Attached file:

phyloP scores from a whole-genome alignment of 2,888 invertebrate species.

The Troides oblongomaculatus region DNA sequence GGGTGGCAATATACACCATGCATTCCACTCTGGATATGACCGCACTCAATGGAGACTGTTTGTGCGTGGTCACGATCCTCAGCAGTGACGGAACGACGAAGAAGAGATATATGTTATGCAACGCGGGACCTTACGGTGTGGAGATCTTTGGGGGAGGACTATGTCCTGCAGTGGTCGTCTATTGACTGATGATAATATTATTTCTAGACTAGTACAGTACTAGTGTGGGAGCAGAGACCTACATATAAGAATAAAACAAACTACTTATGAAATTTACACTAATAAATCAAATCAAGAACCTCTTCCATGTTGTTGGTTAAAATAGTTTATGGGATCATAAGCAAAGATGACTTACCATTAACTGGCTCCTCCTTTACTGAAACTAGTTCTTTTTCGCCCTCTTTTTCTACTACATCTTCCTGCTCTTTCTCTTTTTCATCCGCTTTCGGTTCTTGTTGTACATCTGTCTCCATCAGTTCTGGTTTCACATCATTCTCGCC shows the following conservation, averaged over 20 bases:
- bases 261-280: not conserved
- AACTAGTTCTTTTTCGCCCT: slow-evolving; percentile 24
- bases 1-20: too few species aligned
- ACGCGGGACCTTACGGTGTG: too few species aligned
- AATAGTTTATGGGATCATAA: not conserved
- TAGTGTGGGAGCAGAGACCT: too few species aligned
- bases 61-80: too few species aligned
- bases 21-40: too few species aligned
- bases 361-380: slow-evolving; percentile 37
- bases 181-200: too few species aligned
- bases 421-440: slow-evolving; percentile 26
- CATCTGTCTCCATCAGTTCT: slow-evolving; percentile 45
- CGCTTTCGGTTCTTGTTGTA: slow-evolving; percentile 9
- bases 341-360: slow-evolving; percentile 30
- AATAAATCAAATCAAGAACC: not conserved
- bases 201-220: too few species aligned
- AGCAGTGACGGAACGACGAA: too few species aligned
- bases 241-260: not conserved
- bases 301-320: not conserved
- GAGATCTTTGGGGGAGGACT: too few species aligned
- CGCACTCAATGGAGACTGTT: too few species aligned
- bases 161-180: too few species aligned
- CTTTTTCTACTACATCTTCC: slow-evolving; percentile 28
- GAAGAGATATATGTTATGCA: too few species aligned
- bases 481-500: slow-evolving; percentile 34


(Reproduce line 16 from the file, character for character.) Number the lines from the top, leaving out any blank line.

- bases 341-360: slow-evolving; percentile 30